JurisAfrica is an online law reporting service, the property of Africa Law Reporter Online. It is the product of several years of work and effort by its founder Mr. Justice Francis M. Ssekandi, former Justice of Appeal in Uganda*. Justice Ssekandi was Director of the Law Development Centre before being appointed a Judge of the High Court of Uganda in 1974. As Director he was charged with, among other functions, the development of the Centre as the main training and research institution for Uganda. In this regard he launched a Law Journal, named the Uganda Law focus, established a publishing house named the LDC Publishers and started the re-publication of the Uganda Law Reports, which had ceased publication with Volume VII, for the years 1956-57.
The Center published the Volumes for 1972-74. Unfortunately, as a result of the political turmoil in Uganda, the exercise stalled and no more volumes have been published since. Private efforts have resulted in the publication of the Kampala Law Reports, and a Canadian online law reporting service, Quicklaw and a Kenya based on line law reporting service, Lawafrica, have included some judgments from Uganda on their websites. A project is under way to publish the Uganda Law Reports for the missing years, but to the best of our knowledge, this too has been hampered by financial constraints.
JurisAfrica intends to cooperate with ongoing efforts and other institutions in Uganda and elsewhere to commence publication of the Uganda Law Reports on line. However, JurisAfrica will not be limited to publishing the Uganda Law Reports. With financial support, JurisAfrica will expand to fill a void, which exists to-day, making the availability of African legal materials a total rarity. The publications on JurisAfrica will include the latest case law and legislation, as well as decisions of arbitral tribunals.
In order to make this service affordable to African users, it is the intention of the founder to solicit grants from interested institutions, to join in funding this effort, which will become one of the cornerstones in the drive to promote Good Governance in Africa. There is no disputing that the prevailing legal systems in Africa and the law administered by the courts, are viewed by most Africans as foreign, the product of several years of colonial rule. The majority of the people in Africa live under a completely different legal regime, based on ancient customs, and known as Customary Law. Some blame the total breakdown of law and order on the abandonment of this law during colonial rule and the following years of independence. But there is no denying that the prevailing legal regimes administer a law totally divorced from the real life of most populations in Africa, and inaccessible to even those called upon to administer it, which limits its use or usefulness in the resolution of disputes.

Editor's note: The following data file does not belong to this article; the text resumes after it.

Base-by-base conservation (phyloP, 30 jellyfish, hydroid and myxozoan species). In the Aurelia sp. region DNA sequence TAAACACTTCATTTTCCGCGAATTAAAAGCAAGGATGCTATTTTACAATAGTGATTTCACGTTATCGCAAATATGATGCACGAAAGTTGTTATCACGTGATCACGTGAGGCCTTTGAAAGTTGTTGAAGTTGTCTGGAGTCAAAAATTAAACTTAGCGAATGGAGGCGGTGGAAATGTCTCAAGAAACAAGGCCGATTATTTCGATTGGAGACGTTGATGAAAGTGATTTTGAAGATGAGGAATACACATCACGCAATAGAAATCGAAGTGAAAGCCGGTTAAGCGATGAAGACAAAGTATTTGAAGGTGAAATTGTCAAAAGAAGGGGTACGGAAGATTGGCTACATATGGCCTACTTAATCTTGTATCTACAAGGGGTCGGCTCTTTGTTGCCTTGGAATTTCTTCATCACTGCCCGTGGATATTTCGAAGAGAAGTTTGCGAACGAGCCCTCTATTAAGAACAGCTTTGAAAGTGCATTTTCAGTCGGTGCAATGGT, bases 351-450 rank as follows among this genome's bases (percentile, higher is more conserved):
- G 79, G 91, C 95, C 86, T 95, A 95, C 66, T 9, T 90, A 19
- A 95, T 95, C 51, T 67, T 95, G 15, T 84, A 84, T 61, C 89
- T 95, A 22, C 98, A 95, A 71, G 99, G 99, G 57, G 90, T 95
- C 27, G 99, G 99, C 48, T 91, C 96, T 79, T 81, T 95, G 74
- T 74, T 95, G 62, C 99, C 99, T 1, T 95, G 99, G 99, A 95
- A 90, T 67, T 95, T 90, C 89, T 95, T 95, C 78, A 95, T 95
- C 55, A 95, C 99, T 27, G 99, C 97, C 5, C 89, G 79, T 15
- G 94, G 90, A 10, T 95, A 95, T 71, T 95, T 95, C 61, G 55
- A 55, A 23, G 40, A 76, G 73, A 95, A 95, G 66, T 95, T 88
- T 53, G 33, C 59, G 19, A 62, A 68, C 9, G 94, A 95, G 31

The challenge facing lawyers and judges to-day is to find the means of making the prevailing law not only understandable to the people but also acceptable to them. A way of doing this might be to introduce transparence and therefore accountability in the way the law is made and administered, dissemination of the law and decisions as widely as possible, and inviting participation by as many of the inhabitants as possible in its development. The purpose of these endeavors should be to assign the Customary Law its rightful place as the principal law of the land, and the fountain of the principles of law applied by the courts, in the interpretation of the imported and statutory law, in the same way as the Common Law is used in the Anglo-American Legal System. In order to achieve this purpose, it is the intention of the publishers to be conscious of this objective in the selection of cases and to try to promote the growth of a common law of Africa, which would contribute to advance the unification of the Continent.
* For more information on Mr. Justice Francis M. Ssekandi, please click on the links below:
- Francis M. Ssekandi, the founder of this website, is an International Legal Consultant, with some 55 years of legal practice. He specializes in International Law, International Commercial Law and International Trade Law. He has consulted with Governments, the United Nations and other organizations providing legal support in procurement, Institutions, Finance, Governance, Legislative and Judicial Reforms. Justice Ssekandi also worked in the United Nations, in the Office of Legal Affairs from 1981 to 1997 and served as General Counsel of the African Development Bank from 1997 to 2000. He has taught African Law at Columbia Law School, New York, from 2001 until 2019. And, from 2007-2014, was a Judge at the World Bank Administrative Tribunal. He continues to be a member of the London Court of International Arbitration (LCIA), a member on the Panel of Arbitrators of the International Center for the Settlement of Investment Disputes (ICSID), on the Panel of the United Nations Award Review Board (ARB) and the Panel of Arbitration of IRENA — The International Renewable Energy Agency. The experience he has accumulated, as a Judge in the Uganda High Court, Justice of Appeal on the Supreme Court of Uganda, International Civil Servant and Judge at the World Bank Administrative Tribunal, has well equipped Justice Ssekandi with the skills and ability to direct the management of this website.